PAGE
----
This course provides an interdisciplinary introduction to the basics of the functioning of the international system and some of the factors involved in international affairs and diplomatic relations between the world’s nations. The course will introduce students to the various regions and cultures of the world, and the difference between industrialized and developing nations, as well as the many categories used in comparing nations in Europe, Asia, Africa, Latin America, and the Middle East. The course will use current issues and case studies from each of the world’s regions to introduce the concepts of globalization, interdependence, and global inequality.  (Fall)

 

 

International Studies    207

3 (crs.)

Contemporary International Issues (XS)(GC)

This course provides an interdisciplinary introduction to the basics of the functioning of the international system and some of the factors involved in international affairs and diplomatic relations between the world’s nations. The course will introduce students to the various regions and cultures of the world, and the difference between industrialized and developing nations, as well as the many categories used in comparing nations in Europe, Asia, Africa, Latin America, and the Middle East. The course will use current issues and case studies from each of the world’s regions to introduce the concepts of globalization, interdependence, and global inequality. (Fall)

 

 

International Studies    227

3 (crs.)

Diplomatic Practice

Study of and practical experience in the techniques of international and global diplomacy, utilizing role playing to provide direct experience. The course will focus on the methods by which international diplomacy is conducted, with particular emphasis on multilateral settings in international organizations. Prerequisite: (Choose 1) International Studies 205 or Geography 102 or Political Science 115; or consent of instructor. Students are allowed to repeat 227 twice and count the course toward the major and toward graduation up to three times. (Fall)

 

 

International Studies    228

3 (crs.)

Honors: Practicum in Diplomatic Practice

Study of and practical experience in the techniques of international and global diplomacy, utilizing role playing to provide direct experience. The course will focus on the methods by which international diplomacy is conducted, with particular emphasis on multilateral settings in international organizations. Prerequisite: International Studies 205 and either Geography 102 or Political Science 115, and consent of instructor. (Fall)

 

 

International Studies    250

1 – 3 (crs.)

Special Topics

Selected topics in International Studies.

 

 

International Studies    302

3 (crs.)

United States National Security Policy

Military, economic, and political aspects of national security. NATO and other alliances; military aid; arms control; the military-industrial complex; politics of the defense budget.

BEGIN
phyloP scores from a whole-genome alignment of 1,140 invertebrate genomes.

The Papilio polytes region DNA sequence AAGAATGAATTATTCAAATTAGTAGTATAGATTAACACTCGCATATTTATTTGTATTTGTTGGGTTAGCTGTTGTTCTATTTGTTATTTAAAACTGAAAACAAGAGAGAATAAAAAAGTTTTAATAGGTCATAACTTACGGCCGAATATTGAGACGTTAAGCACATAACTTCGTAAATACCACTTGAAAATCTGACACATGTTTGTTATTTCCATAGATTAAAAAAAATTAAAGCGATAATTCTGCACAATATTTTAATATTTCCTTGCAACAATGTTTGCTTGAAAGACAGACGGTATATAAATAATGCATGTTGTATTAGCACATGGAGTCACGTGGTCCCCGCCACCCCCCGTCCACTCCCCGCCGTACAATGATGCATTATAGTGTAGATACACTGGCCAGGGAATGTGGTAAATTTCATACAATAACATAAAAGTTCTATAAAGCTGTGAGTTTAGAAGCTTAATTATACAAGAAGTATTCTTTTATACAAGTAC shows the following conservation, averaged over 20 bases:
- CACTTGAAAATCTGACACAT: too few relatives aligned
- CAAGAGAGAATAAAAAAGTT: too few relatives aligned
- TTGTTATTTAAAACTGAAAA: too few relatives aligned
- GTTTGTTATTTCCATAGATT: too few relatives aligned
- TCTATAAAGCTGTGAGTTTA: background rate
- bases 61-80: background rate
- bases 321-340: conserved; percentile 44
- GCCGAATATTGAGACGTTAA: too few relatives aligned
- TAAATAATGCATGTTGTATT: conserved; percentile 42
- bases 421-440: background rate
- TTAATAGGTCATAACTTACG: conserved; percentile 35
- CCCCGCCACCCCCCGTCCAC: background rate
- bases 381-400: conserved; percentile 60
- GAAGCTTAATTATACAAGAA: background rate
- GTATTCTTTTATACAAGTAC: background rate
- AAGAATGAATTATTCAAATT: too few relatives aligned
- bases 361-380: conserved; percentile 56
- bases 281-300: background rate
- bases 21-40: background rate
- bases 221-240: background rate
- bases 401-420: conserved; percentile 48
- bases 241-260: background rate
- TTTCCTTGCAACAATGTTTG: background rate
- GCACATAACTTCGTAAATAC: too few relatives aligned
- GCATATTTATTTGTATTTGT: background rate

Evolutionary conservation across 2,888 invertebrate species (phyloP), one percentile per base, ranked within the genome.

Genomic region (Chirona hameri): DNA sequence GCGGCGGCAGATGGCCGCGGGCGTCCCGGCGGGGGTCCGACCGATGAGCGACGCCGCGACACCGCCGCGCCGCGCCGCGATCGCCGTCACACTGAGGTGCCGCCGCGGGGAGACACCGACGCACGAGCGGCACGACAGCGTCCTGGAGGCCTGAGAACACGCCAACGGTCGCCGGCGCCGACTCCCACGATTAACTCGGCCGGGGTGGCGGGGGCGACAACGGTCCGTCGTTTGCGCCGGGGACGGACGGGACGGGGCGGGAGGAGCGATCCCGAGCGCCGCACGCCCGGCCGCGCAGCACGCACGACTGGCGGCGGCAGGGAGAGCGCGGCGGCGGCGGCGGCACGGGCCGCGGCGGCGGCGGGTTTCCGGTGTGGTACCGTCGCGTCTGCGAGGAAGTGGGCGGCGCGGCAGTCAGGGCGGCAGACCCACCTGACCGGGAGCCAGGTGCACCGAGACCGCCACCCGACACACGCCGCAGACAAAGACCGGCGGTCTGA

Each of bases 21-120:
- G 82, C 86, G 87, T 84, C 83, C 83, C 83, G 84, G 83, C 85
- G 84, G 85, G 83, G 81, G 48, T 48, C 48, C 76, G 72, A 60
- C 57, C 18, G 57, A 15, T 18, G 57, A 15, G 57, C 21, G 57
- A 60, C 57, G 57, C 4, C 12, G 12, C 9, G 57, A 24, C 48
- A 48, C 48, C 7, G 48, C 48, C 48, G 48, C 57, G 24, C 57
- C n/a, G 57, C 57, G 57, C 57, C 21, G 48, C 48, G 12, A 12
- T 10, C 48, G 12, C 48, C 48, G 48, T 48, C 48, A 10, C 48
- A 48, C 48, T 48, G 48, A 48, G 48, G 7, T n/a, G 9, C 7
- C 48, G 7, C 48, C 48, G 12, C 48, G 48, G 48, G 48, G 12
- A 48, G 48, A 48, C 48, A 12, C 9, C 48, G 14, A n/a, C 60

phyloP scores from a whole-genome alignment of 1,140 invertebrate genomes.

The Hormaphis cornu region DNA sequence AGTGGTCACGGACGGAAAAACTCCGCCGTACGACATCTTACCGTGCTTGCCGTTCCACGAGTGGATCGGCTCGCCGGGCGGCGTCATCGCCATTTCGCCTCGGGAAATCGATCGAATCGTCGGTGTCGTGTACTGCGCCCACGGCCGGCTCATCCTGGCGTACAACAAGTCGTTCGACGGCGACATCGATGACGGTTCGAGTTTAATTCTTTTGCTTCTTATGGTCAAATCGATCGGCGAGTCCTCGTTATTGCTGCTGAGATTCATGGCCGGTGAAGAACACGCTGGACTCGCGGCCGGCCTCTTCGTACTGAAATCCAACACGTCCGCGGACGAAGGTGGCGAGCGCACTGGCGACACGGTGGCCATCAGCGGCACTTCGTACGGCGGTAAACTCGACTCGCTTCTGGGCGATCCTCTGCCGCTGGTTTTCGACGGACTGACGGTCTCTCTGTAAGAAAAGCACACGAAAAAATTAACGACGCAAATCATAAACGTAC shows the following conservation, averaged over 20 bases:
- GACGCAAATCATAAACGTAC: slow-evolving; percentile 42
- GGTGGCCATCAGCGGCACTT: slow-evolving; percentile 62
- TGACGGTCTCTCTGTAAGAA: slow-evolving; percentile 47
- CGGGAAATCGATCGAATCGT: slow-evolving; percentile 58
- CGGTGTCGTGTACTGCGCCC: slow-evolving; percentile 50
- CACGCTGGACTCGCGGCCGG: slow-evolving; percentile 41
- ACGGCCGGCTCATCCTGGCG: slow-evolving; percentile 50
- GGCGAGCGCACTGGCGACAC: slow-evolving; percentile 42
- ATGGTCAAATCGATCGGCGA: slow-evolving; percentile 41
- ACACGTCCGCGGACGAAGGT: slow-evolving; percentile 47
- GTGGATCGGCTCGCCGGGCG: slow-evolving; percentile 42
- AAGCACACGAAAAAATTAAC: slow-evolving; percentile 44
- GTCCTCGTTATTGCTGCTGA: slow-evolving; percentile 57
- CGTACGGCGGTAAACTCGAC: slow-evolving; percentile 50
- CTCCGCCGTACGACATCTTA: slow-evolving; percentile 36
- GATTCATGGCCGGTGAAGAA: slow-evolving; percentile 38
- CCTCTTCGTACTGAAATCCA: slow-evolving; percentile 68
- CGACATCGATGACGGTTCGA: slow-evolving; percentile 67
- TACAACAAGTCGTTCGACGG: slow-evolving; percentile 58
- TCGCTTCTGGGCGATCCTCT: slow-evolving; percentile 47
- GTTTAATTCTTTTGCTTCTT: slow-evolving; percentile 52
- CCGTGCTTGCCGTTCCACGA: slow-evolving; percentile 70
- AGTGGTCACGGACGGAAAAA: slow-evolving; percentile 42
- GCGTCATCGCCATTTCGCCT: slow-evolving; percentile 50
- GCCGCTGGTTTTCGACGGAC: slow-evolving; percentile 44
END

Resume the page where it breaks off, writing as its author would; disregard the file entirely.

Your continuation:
International Studies    308

3 (crs.)

Revolution and Development (GS)

Analysis of socio-cultural diversity, economic underdevelopment, and political instability as problems in nation-building in Asia, Latin America, and Africa. Formulation of strategies to promote national integration and development. Case studies and role playing. This is a Global Scholar course. Prerequisites: International Studies 205 and Economics 204 or consent of instructor. 308/508 (Fall)

 

 

International Studies    309

3 (crs.)

Honors: Revolution and Development (GS)

Analysis of socio-cultural diversity, economic underdevelopment, and political instability as problems in nation-building in Asia, Latin America, and Africa. Formulation of strategies to promote national integration and development. Case studies and role playing. This is a Global Scholar course. Prerequisite: International Studies 205 and Economics 204, or consent of instructor. 308/508(Fall)

 

 

International Studies    312

3 (crs.)

Understanding Japan

An introduction to Japanese culture (emphasizing basic attitudes and values of the Japanese people) and to the problems which arise due to the different cultural backgrounds of citizens of the United States and Japan. Particular emphasis will be placed upon personal interaction in a business setting and business practices.

 

 

International Studies    315

3 (crs.)

Perspectives on the Nuclear Age

An examination of the decisions by various governments regarding whether to produce nuclear weapons and the purpose of such weapons and other weapons of mass destruction in the context of the global Non-proliferation System, as well as the risks of terrorism involving weapons of mass destruction. Students will study both Nuclear Weapon States and aspirants to that category, as well as the numerous international treaties dealing with nuclear weapons and efforts to prevent their proliferation.

 

 

International Studies    321

3 (crs.)

Central American Culture

Contemporary Central American culture with emphasis on political, social, economic, and religious development, popular and personal attitudes, methods of business, leisure activities, and the arts. Regional and individual country approach.

 

 

International Studies    332

1 – 4 (crs.)

Study Tour

Study tours, including travel to various regions of the globe, directed and led by faculty members of the International Studies Program, to provide students with direct contact with other cultures and societies. Includes background readings, field lectures, and reporting by the student as specified by the instructor in each case. Information on specific trips, fees, transportation, and trip expenses will be announced each time the course is scheduled.